This policy has already resulted in a host of company agreements, such as that at Mercedes (over sub-contracting), at Ford and Scania (over flexibility), which all include... redundancies! And the list is getting longer. In early 1998, a similar agreement at the Volkswagen site in Sao Bernardo (which employs over 20,000 workers), has cut 4,000 jobs, reduced overtime payment by half, the supplement for night shifts by 5% and the workers' annual income by 8%, while imposing flexibility.
The party's mayors, meanwhile, are quite capable of advocating wage cuts for municipal workers in order to "reduce costs" and avoid further redundancies, as the mayor of Santo Andre did in 1997, after firing 549 public sector workers.
Privatisations are another area in which the Workers' Party's retreat can be observed. In 1991, Lula was already recommending a "pluralist social democratic system in which it is not necessary to nationalise the production sectors apart from the strategic ones". Hypocritically, another party leader claimed: "We must discuss what it is essential to put in the state's hands and what is not essential. With what is not essential, we must undertake clear processes of privatisation".
The Brazilian and imperialist bourgeoisie did not wait for these fine words before making inroads into national companies. And the Workers' Party covered them. When, last summer, the national telecommunications company, Telebras, was sold in twelve pieces, for $22bn, Lula contented himself with advocating the maintaining of a single company involving the state, private investors, pension funds, etc., adding: "The state must reserve a strategic presence for itself, leaving the other associates to conduct business directly"... and no doubt also to reap the profits.
These gestures to the bourgeoisie have met with some favourable responses among the bosses. While, in the 1980s, the Brazilian employers' confederation brandished the threat of hundreds of thousands of businessmen leaving the country if Lula won the election, Lula is now wooed by some of its leading lights - for instance the chairman of the Votorantim group, one of the country's biggest industrialists.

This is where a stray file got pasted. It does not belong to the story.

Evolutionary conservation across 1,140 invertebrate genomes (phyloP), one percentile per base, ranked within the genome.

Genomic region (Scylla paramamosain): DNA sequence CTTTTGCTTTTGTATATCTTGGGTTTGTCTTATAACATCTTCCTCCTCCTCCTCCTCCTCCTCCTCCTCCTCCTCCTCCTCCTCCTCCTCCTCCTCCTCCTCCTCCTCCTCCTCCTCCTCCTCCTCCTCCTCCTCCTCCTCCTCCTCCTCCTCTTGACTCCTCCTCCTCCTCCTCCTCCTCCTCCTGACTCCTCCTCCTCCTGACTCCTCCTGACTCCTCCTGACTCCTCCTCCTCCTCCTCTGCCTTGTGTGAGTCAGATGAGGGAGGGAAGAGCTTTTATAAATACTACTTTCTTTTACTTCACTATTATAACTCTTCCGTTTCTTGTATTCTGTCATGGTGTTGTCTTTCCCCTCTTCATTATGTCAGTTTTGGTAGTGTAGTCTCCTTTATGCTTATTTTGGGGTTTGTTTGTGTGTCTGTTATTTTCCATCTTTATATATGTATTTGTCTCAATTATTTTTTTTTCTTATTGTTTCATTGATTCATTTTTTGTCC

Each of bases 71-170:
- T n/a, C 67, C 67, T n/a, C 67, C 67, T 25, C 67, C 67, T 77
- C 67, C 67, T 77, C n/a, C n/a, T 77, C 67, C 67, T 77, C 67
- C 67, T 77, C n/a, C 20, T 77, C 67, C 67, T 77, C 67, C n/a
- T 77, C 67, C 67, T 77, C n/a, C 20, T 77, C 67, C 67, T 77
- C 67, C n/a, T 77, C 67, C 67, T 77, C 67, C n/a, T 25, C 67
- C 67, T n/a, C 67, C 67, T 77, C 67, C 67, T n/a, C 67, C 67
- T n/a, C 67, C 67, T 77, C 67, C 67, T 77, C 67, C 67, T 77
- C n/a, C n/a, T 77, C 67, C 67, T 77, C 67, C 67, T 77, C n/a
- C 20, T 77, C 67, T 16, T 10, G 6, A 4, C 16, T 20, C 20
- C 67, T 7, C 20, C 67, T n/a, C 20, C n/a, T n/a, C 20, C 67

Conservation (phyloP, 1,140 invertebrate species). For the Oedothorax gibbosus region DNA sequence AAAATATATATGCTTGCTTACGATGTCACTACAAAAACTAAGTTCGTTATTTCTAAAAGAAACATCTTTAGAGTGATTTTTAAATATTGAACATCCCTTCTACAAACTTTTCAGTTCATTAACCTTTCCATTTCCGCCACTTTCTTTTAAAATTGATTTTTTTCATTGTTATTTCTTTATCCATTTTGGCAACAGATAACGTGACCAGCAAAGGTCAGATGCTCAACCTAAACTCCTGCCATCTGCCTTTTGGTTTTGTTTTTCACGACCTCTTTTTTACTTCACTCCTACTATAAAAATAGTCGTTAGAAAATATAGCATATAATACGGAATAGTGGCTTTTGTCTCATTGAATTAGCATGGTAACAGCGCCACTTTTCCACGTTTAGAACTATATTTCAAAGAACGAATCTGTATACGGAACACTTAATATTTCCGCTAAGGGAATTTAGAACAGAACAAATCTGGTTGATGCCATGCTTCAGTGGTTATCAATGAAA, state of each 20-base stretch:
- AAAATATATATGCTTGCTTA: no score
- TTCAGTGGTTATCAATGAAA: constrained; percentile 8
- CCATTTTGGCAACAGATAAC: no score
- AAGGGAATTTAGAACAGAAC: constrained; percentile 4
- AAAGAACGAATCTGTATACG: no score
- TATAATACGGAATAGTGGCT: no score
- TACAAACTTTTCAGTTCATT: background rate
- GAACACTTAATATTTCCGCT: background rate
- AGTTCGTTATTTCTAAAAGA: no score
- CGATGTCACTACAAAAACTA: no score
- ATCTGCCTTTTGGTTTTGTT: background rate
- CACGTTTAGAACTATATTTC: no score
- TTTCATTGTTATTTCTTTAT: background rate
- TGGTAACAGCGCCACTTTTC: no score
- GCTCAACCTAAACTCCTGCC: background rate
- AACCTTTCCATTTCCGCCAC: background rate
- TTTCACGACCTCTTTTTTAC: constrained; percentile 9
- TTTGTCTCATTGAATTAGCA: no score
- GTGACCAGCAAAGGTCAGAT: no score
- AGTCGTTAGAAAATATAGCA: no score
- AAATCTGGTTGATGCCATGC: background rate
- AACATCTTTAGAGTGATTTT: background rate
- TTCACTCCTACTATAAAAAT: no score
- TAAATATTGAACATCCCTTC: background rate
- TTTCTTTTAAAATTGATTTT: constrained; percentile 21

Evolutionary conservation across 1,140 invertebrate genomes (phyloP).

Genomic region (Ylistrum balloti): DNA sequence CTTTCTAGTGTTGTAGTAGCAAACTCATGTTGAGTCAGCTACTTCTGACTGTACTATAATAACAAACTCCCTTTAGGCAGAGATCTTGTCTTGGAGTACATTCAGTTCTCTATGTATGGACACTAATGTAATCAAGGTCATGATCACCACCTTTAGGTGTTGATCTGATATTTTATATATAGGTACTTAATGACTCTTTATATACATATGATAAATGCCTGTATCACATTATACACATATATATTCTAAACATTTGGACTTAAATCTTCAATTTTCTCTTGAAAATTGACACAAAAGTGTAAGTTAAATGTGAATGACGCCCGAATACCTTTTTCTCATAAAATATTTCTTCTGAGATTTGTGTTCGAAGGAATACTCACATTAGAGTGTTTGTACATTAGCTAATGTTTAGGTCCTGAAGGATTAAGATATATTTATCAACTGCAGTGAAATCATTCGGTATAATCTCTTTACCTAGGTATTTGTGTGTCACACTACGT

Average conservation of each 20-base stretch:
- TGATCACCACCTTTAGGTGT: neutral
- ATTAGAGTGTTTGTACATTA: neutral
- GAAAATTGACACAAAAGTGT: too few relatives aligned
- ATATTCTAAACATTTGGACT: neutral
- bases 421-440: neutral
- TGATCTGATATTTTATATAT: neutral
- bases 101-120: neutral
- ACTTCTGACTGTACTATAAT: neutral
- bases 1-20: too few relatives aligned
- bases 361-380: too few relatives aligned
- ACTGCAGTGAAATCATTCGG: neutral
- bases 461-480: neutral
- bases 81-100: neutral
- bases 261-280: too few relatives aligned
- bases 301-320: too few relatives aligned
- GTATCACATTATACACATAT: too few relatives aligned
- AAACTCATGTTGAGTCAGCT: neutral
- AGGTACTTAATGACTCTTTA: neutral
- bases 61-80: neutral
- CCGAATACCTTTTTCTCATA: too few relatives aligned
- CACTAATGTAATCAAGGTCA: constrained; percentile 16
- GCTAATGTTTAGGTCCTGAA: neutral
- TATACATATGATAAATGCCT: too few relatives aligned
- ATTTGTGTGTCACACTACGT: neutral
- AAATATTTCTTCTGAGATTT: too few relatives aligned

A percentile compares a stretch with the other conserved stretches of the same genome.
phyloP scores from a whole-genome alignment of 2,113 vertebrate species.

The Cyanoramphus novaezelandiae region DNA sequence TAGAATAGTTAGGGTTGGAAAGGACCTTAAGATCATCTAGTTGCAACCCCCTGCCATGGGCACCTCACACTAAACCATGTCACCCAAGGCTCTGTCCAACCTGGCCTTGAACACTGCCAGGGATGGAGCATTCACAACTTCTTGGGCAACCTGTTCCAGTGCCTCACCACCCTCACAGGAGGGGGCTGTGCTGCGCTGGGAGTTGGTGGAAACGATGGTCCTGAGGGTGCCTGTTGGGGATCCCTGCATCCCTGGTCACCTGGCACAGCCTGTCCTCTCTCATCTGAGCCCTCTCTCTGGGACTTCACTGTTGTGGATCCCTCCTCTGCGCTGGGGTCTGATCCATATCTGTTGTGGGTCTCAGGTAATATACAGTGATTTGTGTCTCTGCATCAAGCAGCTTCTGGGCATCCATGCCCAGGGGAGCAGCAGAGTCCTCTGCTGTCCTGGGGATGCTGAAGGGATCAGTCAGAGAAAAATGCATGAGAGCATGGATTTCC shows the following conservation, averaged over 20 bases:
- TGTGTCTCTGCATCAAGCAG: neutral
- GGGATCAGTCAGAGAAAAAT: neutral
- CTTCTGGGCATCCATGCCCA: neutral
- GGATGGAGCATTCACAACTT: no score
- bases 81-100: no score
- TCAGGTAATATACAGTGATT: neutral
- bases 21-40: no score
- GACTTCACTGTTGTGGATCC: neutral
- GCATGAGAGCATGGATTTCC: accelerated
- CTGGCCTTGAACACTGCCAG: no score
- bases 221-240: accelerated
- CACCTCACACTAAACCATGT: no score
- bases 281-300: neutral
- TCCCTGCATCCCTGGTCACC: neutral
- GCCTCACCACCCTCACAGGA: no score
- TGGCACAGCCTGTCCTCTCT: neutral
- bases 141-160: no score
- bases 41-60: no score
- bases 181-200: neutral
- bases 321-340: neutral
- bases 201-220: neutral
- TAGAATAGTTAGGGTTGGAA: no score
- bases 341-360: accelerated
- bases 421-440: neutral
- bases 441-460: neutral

Even with regard to imperialism and Brazil's foreign debt, the Workers' Party no longer has a radical position. The trade-union and party leader Vicentinho indicated that "foreign capital must not be the victim of discrimination". Meanwhile the Workers' Party mayor of Porto Alegre wrote in 1994: "We want the integration of Porto Alegre in the world market to serve to generate investment capable of stimulating employment and ensuring that the technological revolution can have favourable spin-offs for the city's population".
With regard to foreign debt to imperialist countries, Lula said in 1989: "We will suspend the payment of foreign debt. In a country where the population is hungry, we cannot afford the luxury of filling the banker's belly at the expense of our children's bellies". Lula and those he was addressing knew what talking means: suspending does not mean cancelling. Translated into last year's election language, this became, in the words of another party leader: "If Lula is elected, he will honour all the country's contracts and debt agreements".
Appearing respectable in the eyes of the armed forces was probably one of the Workers' Party's first priorities. Even the bourgeois press no longer has any quarrels with it in this respect. His defence programme is worked out in collaboration with the army. He promises them that current projects for nuclear submarines, space missions and military aviation will be continued. A general asserted in 1994: "There is no mutual sympathy in the rapprochement between the Workers' Party and the army. It's pure pragmatism". But while the Workers' Party's efforts do not make the army any more friendly to it, the reverse is not true, as was shown, for instance, by Luiza Erundina who, during her short term in government, managed to find the time to offer the army salary increases not linked to general public sector increases, and, of course, higher.
In its early days the Workers' Party refused to be described as revolutionary and already had, in spite of the radical language of some of its activists, many of the features of classical reformism. But since its first major election successes, in 1988-1989, it increasingly clearly displayed its respect for bourgeois society and values and adopted the internal habits which enabled it to resist any potential pressure from its working class base.
Things have now reached the point where, in the aftermath of the 1998 presidential election, there is talk of refounding the party, or of a new party of the centre left. Last October, a Brazilian review quoted Lula himself as saying that "we need to create a new Workers' Party", while another party leader added "we must ally ourselves with the contemporary left".
Whatever the situation regarding these projects, for Brazilian revolutionaries the essential task is still to open the eyes of those in the working class and popular masses who continue to feel close to the Workers' Party, to combat their illusions and offer them the clear alternative of a revolutionary party and a class policy.
4 January 1999